Jincheng Qian, a former coach for China’s national team and the first… (Bryan Thomas, For The Times )
Jicheng Qian barely noticed the pungent mix of sweat and tanning oil.
His focus was on one man, dressed in skimpy purple trunks. As 20 bodybuilders rushed past, Qian yelled at No. 585 to keep his shoulders up.
Onstage, Caleb Sun adjusted the position of his abs and tightened his chest. Satisfied with the symmetry of his flexed body, Sun lifted his head and grinned.
"A ya! He's still sagging his shoulders," Qian said. "But, mmm, his form — not bad, not bad at all."
Coaching Chinese hopefuls in Columbus, Ohio, at one of the world's most-talked-about bodybuilding competitions, Qian gazed wistfully at the trophy he never had the chance to win.
As a 17-year-old, he watched "Rambo" and "The Terminator" on screen. At 23, Qian gave up his job in mechanical engineering to focus on making his 5-foot-6 body stronger. For much of the next two decades, he lived and trained in San Ya — China's popular beach destination.
Now 42 and retired from competition, Qian lives in Alhambra, his modest apartment serving as headquarters for the World Assn. of Chinese Bodybuilding. Its mission statement reflects his commitment: We are aiming to show the world a new image of the Chinese people.
"I want Chinese [bodybuilders] to realize their dreams," he said, sitting in his sparsely furnished office, decorated with a poster of himself and a world map that covers an entire wall. "I understand their passions, their goals. Why not help others get to where I've gotten — and beyond?"
A former coach for China's national team and the first of his countrymen to win an International Federation of Body Building and Fitness championship, Qian came to the United States in 2011 and began forging friendships and making connections.
His dream took a giant leap forward the day he met Dexter "The Blade" Jackson at Gold's Gym in Venice.
"He's an IFBB professional, 2008 Mr. Olympia, three-time Arnold Classic champion," Qian said excitedly, rattling off the bodybuilder's accomplishments from memory.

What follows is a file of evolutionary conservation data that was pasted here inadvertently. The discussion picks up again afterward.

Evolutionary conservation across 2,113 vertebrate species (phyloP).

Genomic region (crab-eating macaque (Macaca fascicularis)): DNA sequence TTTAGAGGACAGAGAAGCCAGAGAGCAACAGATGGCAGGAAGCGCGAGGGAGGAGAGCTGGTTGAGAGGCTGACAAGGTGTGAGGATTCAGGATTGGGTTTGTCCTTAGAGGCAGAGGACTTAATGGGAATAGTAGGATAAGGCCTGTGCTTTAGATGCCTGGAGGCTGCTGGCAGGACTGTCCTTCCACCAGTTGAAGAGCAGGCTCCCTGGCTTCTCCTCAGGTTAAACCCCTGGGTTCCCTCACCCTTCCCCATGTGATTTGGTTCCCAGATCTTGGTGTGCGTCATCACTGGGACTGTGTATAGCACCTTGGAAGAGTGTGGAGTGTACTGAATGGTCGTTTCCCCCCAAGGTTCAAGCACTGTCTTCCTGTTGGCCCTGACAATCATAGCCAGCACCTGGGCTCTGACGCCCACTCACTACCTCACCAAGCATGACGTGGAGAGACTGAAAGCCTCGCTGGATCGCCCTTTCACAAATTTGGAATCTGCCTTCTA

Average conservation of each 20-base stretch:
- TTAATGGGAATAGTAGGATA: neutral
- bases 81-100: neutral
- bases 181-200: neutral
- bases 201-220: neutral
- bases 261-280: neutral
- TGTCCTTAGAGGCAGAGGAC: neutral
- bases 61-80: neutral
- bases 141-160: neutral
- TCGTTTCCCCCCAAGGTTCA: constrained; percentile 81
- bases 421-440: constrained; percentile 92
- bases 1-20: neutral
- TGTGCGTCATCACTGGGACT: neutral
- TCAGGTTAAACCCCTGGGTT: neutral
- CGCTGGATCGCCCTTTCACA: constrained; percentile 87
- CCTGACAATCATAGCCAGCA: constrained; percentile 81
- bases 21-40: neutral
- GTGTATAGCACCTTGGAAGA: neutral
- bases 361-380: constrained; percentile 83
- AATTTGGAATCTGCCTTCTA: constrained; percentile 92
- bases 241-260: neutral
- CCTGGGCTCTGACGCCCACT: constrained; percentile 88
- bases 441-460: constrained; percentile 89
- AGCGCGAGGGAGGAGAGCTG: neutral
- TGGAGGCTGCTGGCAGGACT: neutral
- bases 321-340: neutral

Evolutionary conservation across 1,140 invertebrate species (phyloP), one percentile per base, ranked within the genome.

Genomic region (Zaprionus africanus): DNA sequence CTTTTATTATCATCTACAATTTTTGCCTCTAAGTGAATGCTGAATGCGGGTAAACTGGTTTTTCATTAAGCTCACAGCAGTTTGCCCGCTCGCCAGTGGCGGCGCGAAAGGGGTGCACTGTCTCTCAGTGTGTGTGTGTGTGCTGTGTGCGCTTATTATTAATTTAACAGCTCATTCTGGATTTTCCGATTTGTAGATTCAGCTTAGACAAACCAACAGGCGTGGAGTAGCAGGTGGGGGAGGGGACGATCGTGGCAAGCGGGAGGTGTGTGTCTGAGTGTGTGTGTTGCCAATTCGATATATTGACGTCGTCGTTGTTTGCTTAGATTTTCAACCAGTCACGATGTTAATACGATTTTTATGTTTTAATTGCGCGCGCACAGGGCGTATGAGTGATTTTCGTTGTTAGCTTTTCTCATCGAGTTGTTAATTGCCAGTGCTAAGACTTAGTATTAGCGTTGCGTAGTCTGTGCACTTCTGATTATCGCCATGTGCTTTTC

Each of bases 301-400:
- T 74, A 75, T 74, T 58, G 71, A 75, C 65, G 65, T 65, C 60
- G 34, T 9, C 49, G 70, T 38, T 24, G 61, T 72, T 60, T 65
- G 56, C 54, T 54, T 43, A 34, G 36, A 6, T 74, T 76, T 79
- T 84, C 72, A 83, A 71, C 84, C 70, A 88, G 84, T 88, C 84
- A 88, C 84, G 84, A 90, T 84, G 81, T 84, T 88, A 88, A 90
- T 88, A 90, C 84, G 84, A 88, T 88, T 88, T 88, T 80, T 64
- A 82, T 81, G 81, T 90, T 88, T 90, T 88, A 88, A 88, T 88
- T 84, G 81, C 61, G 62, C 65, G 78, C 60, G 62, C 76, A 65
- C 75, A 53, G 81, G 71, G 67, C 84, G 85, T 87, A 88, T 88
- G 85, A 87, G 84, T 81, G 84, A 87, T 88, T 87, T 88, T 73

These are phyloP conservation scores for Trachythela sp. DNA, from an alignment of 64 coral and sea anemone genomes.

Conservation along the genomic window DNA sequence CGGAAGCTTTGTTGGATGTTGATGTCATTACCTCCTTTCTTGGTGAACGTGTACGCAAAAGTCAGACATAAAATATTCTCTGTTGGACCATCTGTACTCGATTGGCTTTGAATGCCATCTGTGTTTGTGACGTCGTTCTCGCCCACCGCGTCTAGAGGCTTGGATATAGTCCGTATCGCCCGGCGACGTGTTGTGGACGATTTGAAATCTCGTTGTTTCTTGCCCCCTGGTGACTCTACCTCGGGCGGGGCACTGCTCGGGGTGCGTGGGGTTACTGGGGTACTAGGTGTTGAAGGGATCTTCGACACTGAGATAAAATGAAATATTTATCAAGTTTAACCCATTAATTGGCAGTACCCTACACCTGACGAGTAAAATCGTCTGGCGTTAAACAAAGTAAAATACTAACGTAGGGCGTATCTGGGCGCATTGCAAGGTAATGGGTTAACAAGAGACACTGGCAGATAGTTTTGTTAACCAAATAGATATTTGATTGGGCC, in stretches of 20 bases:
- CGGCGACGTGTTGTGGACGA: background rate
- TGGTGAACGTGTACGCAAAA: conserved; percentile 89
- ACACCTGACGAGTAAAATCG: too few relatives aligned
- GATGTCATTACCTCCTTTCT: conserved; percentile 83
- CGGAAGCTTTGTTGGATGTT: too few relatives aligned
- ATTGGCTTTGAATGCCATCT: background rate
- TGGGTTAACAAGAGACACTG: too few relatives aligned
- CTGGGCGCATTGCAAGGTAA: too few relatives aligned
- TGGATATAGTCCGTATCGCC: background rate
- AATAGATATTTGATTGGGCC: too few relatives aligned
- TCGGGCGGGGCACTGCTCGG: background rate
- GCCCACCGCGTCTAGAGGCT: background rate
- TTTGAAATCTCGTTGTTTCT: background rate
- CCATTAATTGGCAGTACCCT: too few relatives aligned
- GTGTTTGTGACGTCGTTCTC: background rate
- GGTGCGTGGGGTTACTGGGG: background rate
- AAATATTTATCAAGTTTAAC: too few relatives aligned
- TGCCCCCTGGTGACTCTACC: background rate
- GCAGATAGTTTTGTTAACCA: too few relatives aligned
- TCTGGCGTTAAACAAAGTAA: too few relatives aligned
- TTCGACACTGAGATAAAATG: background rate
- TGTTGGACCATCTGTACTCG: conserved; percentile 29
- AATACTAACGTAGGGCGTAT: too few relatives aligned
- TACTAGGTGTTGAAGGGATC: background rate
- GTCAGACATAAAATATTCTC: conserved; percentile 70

Jackson was on his way out of the gym when Qian, through a translator, launched an impromptu presentation in hopes of persuading Jackson to travel to China.
In truth, it was an easy sell, Jackson said: "We were trying to get more people involved in the sport, teach them how to work out, eat better, live a more healthy lifestyle."
Jackson lighted up a competition last December in San Ya, during which Qian recruited two Chinese bodybuilders to compete in Arnold Schwarzenegger's annual sports festival, site of a high-profile amateur competition that offers finalists the possibility of turning pro.
On a chilly March weekend, Qian — in his favorite red China tracksuit — joined Max Yu, 38, and Suqing Lin, 39, at the Sheraton Hotel in Columbus.
Anxious about his international debut, Lin had bought a mini rice-cooker for his pre-competition diet of rice and dozens of hard-boiled eggs.
The bodybuilders sat around listlessly in their room, occasionally weighing themselves and practicing poses in front of the mirror. Fatigued from intentional dehydration, they spoke only when necessary.
On weigh-in day, Yu happily ran around the warm-up room, taking photos with his iPad. Qian posed for pictures beside every poster bearing Schwarzenegger's face, wishing he could meet the real deal.
With them was Sun, 32, who had turned down a spot on China's national team and moved to the United States after marrying an American law student. This thrust him into a more competitive and established world of bodybuilding.
For three months leading up to the competition, Sun focused full time on chiseling away his body fat: two cardio sessions, three hours of lifting, six portioned meals and multiple recovery naps each day.
"I love that when we walk down the street, men don't look at me, they look at him," said his wife, Lori. "He works so hard for it, I'm glad people notice. In China, especially, people always ask me if they can touch him."
Before 2001, Sun had never stepped inside a gym. Considered something elders did to curb high cholesterol, pursuit of personal fitness was not common in China.
The gym, it turned out, was a small world that led to many friendships. Sun bumped into experienced athletes, including Qian, who readily gave him advice and inspired him to take control of his own body.
This was Sun's second appearance at the Arnold Sports Festival.
When it was his turn to pose, the veins in his muscles bulged — sparked by chocolate he had eaten after days of water and carbohydrate deprivation. He pushed his hands together and crunched forward to flex every muscle in his upper body.
After his moment in the spotlight, Sun listened respectfully as Qian told him to practice his shoulders before moving on to critique Lin: His upper body is too thin, but Lin had hands-down the best butt in his weight class.
"Just look," Qian said, making Lin flex his rear muscles. Yu and Sun examined the contours, nodding in agreement.